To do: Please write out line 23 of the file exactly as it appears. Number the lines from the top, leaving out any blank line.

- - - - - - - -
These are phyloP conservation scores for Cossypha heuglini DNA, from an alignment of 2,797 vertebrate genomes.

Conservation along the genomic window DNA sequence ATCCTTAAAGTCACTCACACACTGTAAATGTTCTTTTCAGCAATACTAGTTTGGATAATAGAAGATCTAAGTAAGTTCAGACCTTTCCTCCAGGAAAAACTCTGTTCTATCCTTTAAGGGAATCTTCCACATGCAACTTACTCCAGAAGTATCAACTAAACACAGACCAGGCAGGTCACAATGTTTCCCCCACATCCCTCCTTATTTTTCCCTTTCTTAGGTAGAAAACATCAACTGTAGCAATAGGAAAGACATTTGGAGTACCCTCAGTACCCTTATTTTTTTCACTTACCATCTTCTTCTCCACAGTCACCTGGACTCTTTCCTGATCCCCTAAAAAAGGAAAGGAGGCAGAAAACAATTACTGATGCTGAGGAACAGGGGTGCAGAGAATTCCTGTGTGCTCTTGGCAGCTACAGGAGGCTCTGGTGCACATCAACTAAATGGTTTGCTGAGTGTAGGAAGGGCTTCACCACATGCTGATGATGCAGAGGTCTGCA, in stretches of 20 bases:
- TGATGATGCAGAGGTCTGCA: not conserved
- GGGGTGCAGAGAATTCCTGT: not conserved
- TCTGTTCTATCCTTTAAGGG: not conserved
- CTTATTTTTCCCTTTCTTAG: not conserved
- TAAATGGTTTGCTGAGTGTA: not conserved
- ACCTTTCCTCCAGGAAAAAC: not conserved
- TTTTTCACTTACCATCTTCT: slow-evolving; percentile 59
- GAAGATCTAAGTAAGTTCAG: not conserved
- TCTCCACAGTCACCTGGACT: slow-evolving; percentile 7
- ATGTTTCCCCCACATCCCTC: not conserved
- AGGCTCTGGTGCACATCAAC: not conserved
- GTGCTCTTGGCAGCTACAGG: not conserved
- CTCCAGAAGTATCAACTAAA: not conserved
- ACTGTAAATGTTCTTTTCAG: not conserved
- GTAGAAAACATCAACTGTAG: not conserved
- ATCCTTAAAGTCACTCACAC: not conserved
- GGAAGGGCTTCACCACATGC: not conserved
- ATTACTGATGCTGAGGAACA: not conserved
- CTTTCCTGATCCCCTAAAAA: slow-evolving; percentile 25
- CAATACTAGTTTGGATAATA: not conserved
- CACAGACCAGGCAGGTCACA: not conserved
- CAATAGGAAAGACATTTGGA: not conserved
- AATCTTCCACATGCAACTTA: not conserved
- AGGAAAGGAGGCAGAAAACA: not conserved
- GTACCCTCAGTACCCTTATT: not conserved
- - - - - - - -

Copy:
- CACAGACCAGGCAGGTCACA: not conserved